Power Opens when set supply pressure is reached Load 1 – Off 2 – Forward 3- Return Pressure Motor switch 1 3 2 Storage Air cooler reservoir Air filter Air compressor Direction control Air from valve atmosphere Air actuator Air to atmosphere Figure 1.3 Components of a pneumatic system. The functions of various components shown in Fig. 1.3 are as follows: 1. The pneumatic actuator converts the fluid power into mechanical power to perform useful work. 2. The compressor is used to compress the fresh air drawn from the atmosphere. 3. The storage reservoir is used to store a given volume of compressed air. 4. The valves are used to control the direction, flow rate and pressure of compressed air. 5. External power supply (motor) is used to drive the compressor. 6. The piping system carries the pressurized air from one location to another. Air is drawn from the atmosphere through an air filter and raised to required pressure by an air compressor. As the pressure rises, the temperature also rises; hence, an air cooler is provided to cool the air with some preliminary treatment to remove the moisture. The treated pressurized air then needs to get stored to maintain the pressure. With the storage reservoir, a pressure switch is fitted to start and stop the electric motor when pressure falls and reaches the required level, respectively. The three-position change over the valve delivering air to the cylinder operates in a way similar to its hydraulic circuit.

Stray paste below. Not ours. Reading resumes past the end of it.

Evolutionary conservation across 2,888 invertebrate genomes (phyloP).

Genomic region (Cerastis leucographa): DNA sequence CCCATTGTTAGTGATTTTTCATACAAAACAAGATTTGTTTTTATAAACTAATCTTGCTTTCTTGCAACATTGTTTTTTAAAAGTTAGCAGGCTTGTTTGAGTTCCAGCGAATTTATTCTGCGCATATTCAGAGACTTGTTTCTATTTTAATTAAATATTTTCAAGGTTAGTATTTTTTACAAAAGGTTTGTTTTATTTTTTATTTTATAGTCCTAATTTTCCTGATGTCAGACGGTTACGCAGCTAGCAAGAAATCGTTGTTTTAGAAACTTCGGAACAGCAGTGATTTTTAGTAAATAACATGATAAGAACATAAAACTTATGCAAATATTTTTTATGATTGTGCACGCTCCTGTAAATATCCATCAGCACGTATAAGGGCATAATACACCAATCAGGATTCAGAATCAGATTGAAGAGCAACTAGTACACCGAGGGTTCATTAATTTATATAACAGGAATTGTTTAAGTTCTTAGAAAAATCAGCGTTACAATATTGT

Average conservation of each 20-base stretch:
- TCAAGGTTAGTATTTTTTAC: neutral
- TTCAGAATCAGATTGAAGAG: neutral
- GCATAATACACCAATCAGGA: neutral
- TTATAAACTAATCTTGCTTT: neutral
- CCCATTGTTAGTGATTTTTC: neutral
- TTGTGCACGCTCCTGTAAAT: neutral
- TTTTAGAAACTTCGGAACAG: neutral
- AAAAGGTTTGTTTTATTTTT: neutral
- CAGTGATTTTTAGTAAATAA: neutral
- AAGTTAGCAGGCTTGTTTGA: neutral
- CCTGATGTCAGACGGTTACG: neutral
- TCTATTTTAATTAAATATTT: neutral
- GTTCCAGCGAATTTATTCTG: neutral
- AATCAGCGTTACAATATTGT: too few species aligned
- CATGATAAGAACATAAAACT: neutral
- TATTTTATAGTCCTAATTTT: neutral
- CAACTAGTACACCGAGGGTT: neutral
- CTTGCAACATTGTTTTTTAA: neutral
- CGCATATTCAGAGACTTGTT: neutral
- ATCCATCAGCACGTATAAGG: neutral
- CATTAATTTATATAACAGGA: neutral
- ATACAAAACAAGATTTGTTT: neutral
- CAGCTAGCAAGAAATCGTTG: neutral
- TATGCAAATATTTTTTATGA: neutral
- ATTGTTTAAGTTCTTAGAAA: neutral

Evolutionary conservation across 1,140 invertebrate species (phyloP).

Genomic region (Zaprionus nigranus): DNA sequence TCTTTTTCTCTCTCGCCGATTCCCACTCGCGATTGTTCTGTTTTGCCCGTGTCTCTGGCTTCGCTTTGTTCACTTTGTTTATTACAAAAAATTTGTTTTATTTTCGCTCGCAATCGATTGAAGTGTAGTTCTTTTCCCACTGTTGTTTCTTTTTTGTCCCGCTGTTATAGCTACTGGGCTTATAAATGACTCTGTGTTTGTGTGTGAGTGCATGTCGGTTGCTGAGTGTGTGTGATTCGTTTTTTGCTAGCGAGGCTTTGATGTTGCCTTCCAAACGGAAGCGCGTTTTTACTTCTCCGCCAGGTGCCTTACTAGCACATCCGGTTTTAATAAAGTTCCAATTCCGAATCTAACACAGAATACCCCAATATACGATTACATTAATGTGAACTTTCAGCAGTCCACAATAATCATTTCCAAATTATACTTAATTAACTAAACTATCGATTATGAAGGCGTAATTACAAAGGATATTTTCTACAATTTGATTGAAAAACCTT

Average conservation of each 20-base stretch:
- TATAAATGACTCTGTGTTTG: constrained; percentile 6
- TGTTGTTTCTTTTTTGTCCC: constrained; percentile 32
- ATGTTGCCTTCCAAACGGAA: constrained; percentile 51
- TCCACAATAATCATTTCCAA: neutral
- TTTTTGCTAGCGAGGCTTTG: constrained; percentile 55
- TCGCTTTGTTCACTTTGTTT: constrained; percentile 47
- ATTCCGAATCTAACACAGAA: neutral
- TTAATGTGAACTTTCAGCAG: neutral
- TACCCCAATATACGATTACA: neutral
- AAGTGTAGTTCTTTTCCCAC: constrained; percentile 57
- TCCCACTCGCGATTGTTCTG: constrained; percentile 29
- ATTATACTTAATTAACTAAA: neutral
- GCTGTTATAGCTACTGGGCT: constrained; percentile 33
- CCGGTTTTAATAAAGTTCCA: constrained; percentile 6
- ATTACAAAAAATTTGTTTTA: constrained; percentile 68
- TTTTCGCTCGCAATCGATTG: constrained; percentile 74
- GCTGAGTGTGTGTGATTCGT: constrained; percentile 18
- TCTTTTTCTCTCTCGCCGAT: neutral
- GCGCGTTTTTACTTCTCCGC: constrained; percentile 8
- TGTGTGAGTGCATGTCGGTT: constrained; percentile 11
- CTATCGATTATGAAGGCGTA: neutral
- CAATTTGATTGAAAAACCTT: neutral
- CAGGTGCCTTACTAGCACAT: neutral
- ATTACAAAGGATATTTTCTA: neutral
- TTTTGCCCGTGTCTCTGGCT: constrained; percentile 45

1.9 Comparison between Hydraulic and Pneumatic Systems Usually hydraulic and pneumatic systems and equipment do not compete. They are so dissimilar that there are few problems in selecting any of them that cannot be readily resolved . Certainly, availability is one of the important factors of selection but this may be outweighed by other factors. In numerous instances, for example, air is preferred to meet certain unalterable conditions, that is, in“hot spots” where there is an open furnace or other potential ignition hazard or in operations where motion is required at extremely high speeds. It is often found more efficient to use a combined circuit in which oil is used in one part and air in another on the same machine or process. Table 1.2 shows a brief comparison of hydraulic and pneumatic systems. Table 1.2 Comparison between a hydraulic and a pneumatic system S. No. Hydraulic System Pneumatic System It employs a pressurized liquid It employs a compressed gas, usually 1. air, as a fluid as a fluid 2. An oil hydraulic system operates at A pneumatic system usually operates pressures up to 700 bar at 5– 10 bar 3. Generally designed as closed system Usually designed as open system The system slows down when leakage Leakage does not affect the system 4. occurs much 5. Valve operations are difficult Valve operations are easy 6. Heavier in weight Lighter in weight Pumps are used to provide Compressors are used to provide 7. compressed gases pressurized liquids 8. The system is unsafe to fire hazards The system is free from fire hazards Automatic lubrication is provided Special arrangements for lubrication 9. are needed